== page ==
I often look at the neighbours at PFC and think of my own parents who made the journey to Australia in the 1980s. While they have become the definition of a success story – the early years were hard. If a place like PFC had existed, perhaps it would have made it a little easier for them: somewhere where they would have been welcomed, could have shared their food and stories and become more of a part of a community. Parkdale Food Centre has been described as a ‘miracle’ by our neighbours. I don’t think that is hyperbole.
I’m now very proud to be an employee of PFC, as the Ottawa Food Network Coordinator, helping the 8 other organisations in our network bring the same joy to their communities, as we bring to ours. Together we are collaboratively supporting our members to increase the provision of fresh, healthy food, to bolster local donations to their cause, to change the notion that food-banking should be normal.
My story is an international story of love for PFC but it’s also an illustration of how a person can be at once a volunteer, a donor and an employee. Parkdale Food Centre is a place where we don’t have to fit into a box and where involvement is not tied only to one role.
Today, December 6th 2018, is the 4th year anniversary of that fateful move to Rosemount Ave, and on this occasion, I encourage those in our community to come in and visit! Stop by, have a coffee and talk to your neighbours. I also encourage you to please donate to our cause. We are only as strong as the incredible community of people who support us. At the end of each year it is always challenging to know whether we have enough to keep the lights on. Becoming a monthly donor helps us know what our cash-flow is throughout the year and empowers us to keep on doing the work we’re doing to make our community stronger and healthier, together.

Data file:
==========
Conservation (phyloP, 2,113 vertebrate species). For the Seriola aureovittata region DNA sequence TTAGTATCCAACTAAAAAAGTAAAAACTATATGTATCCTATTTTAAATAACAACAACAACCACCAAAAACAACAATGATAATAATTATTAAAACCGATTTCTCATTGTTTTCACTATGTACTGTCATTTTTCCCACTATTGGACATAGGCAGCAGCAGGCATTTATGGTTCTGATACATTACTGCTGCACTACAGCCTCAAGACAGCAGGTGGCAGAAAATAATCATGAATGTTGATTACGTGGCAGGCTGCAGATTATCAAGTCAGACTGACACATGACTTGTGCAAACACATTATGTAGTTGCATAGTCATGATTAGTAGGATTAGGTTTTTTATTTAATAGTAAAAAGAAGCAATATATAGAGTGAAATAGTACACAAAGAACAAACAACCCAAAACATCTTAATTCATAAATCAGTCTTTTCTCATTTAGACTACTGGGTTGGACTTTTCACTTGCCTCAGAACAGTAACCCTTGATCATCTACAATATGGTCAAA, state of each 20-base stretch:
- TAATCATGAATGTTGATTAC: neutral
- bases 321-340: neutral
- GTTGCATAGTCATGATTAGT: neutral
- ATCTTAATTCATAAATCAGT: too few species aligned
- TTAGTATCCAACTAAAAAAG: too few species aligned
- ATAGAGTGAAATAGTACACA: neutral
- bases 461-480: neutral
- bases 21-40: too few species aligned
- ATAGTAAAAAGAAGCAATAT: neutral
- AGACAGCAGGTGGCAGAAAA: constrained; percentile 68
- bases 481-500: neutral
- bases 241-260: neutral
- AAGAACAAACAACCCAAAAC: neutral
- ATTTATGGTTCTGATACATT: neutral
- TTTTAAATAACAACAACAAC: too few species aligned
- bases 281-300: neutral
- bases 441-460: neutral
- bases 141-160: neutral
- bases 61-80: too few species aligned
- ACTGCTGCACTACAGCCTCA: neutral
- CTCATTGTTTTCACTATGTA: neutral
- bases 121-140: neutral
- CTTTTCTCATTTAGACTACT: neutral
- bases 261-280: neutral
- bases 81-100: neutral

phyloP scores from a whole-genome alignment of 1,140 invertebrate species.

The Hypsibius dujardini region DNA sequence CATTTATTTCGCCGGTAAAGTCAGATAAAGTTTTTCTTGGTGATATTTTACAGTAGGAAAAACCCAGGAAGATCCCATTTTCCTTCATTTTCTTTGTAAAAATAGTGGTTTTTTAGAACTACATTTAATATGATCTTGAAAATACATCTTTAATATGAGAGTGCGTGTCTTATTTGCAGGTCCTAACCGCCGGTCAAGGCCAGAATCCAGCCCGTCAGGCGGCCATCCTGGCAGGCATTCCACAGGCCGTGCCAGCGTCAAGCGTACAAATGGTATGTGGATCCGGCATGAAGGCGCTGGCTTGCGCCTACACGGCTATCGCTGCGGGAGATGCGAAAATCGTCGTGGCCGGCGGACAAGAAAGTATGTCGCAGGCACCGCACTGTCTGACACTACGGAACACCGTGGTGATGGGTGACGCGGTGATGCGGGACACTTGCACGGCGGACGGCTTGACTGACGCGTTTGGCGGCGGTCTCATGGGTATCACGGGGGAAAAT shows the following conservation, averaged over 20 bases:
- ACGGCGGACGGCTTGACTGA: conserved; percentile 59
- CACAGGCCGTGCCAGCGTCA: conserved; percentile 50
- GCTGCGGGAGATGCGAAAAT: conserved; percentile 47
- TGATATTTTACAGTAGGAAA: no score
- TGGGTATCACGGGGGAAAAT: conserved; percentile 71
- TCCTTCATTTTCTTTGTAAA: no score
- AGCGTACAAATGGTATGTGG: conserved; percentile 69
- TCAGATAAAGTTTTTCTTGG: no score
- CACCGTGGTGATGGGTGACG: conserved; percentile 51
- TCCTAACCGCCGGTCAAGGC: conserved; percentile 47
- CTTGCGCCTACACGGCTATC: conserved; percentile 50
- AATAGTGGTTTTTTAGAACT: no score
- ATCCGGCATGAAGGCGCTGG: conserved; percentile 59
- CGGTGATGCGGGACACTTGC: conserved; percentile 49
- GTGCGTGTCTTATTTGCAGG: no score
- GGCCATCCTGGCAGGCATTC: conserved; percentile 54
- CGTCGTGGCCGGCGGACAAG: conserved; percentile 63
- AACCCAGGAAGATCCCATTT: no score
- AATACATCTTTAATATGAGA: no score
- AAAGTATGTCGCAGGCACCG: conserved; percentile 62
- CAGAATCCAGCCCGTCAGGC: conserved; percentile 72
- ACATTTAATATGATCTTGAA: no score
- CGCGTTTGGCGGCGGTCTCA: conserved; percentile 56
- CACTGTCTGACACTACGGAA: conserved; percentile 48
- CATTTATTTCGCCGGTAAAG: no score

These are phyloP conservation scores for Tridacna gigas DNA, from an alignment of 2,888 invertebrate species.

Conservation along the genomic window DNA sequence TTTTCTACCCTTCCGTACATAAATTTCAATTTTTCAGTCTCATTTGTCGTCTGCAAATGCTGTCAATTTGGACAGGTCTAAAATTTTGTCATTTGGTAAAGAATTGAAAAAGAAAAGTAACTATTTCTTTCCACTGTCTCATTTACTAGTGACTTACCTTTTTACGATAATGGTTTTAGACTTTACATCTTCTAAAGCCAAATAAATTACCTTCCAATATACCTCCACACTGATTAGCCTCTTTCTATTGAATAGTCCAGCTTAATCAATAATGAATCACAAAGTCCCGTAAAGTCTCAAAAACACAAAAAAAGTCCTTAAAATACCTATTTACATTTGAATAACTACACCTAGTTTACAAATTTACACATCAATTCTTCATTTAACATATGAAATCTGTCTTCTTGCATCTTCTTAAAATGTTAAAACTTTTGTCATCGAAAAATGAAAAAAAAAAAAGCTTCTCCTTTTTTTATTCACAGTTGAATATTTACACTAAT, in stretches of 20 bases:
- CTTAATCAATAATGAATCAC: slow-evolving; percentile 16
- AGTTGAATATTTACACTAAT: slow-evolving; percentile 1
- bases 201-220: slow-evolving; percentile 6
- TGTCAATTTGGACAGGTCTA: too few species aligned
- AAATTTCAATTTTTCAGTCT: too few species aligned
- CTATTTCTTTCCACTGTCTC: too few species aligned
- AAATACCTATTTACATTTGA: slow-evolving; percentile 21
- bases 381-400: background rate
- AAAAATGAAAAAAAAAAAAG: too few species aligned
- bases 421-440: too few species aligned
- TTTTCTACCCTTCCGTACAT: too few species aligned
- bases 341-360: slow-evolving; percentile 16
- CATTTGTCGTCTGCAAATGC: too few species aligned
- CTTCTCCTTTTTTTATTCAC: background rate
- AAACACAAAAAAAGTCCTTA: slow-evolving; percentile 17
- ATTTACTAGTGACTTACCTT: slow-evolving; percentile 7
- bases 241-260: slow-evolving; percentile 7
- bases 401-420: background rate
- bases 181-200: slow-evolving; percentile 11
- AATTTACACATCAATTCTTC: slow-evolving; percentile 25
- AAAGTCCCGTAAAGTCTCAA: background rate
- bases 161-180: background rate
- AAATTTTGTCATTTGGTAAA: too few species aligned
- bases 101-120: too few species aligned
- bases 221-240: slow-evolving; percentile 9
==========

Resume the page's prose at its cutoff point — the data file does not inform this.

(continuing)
For a while we at the Parkdale Food Centre have been wondering, “why do people choose to come to PFC?” Not only that, but also, “what barriers do people actually face in eating healthy?”
These are questions we think about regularly but have had trouble answering in a more objective way.
This past semester, we were privileged to have three nurses from U of Ottawa/ Algonquin College come to the Food Centre to complete a nursing practicum course. The three nurses, Douce Chamukenge, Rachel Godkin-Jackson, Lindsey Grodesky, interviewed our neighbours at the intake desk and worked as volunteers to gather the necessary information.
As part of their final project, they have released a report with their findings. It is worth reading and can be accessed here.